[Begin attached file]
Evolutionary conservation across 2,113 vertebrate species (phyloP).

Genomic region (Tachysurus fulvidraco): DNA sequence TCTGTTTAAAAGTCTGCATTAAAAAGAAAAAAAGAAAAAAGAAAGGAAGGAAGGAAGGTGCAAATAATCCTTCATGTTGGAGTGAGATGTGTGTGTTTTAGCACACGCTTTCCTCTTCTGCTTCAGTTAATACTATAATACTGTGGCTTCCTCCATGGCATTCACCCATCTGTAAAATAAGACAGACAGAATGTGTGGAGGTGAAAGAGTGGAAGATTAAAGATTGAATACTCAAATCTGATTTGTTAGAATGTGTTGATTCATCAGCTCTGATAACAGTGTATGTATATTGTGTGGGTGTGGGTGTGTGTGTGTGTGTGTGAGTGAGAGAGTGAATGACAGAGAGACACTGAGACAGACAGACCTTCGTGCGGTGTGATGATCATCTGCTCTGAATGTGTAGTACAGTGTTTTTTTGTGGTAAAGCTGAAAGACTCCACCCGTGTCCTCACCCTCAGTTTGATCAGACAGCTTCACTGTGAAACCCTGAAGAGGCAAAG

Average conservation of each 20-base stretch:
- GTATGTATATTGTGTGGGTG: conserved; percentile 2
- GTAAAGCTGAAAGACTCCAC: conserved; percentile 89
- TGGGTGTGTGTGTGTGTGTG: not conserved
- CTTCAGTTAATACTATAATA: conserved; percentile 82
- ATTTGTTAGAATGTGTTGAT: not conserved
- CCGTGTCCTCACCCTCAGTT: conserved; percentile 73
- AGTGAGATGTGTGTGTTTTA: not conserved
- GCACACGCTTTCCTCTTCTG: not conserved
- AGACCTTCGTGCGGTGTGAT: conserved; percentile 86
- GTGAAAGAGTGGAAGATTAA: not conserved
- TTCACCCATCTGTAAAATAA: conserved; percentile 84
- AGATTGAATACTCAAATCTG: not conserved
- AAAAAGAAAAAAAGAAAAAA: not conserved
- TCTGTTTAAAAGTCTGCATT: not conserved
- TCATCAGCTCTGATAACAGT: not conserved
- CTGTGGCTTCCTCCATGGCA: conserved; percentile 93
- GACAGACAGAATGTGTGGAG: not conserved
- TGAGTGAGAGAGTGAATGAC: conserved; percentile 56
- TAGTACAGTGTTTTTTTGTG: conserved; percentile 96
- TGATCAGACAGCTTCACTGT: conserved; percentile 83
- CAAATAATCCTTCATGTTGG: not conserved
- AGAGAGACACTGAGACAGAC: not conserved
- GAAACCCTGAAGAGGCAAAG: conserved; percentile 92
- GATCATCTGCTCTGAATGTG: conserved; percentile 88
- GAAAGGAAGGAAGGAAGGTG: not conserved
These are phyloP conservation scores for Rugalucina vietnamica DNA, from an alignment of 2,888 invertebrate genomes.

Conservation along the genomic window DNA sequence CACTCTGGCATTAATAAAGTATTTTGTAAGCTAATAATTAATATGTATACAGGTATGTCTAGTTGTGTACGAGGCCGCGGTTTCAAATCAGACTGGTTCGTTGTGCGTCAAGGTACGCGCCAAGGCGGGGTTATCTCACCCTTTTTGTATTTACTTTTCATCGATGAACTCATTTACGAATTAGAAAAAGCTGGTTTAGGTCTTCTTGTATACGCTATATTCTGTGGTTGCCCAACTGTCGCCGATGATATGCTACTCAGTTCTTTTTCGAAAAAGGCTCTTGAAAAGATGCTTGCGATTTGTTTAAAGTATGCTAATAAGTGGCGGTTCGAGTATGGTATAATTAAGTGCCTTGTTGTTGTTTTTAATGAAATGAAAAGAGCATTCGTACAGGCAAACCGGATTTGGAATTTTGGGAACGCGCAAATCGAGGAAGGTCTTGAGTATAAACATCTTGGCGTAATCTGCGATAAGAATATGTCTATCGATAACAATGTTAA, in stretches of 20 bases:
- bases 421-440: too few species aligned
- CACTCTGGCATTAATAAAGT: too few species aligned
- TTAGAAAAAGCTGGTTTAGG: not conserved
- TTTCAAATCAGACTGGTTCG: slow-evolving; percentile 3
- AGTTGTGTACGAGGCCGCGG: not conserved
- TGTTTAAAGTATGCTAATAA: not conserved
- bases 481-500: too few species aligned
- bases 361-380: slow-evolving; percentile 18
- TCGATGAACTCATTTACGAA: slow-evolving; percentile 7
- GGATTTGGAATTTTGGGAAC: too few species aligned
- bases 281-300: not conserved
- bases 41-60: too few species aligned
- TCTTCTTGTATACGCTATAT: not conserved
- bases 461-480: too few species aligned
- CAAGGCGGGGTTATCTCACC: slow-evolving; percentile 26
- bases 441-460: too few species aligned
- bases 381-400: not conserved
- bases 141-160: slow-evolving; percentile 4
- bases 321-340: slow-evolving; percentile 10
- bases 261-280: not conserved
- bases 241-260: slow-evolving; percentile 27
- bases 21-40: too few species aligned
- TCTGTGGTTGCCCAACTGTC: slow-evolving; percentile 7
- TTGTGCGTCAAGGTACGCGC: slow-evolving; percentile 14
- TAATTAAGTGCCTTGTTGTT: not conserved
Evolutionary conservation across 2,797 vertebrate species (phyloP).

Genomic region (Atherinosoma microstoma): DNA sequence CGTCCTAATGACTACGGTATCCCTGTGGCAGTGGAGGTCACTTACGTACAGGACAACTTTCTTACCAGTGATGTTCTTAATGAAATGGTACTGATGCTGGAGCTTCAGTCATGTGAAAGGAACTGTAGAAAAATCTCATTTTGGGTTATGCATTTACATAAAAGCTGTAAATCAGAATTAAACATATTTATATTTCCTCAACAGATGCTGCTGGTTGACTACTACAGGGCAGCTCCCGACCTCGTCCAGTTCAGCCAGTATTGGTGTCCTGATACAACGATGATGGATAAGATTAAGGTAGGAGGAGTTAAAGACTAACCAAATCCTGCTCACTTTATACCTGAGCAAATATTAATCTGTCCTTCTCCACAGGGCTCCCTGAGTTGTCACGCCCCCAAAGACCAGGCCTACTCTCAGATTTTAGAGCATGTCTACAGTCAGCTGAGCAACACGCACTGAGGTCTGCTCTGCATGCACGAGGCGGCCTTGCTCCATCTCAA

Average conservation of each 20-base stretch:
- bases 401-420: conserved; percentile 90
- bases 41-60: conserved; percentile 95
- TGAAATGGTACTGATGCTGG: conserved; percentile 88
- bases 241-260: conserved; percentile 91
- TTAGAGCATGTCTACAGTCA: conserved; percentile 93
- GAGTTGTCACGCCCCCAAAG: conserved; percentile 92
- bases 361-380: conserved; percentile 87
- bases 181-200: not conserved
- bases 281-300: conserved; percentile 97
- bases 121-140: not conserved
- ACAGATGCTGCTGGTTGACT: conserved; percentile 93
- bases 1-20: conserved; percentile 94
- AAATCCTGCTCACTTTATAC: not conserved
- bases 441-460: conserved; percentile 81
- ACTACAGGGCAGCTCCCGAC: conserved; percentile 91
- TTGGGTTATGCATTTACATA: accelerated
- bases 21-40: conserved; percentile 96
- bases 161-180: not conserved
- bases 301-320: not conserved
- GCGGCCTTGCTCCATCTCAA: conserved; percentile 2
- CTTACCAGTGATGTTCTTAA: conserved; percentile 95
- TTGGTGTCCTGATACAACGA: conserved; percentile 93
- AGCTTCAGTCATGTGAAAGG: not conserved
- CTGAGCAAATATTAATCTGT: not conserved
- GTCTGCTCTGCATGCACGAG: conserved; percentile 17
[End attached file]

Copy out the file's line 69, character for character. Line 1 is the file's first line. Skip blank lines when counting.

- ACAGATGCTGCTGGTTGACT: conserved; percentile 93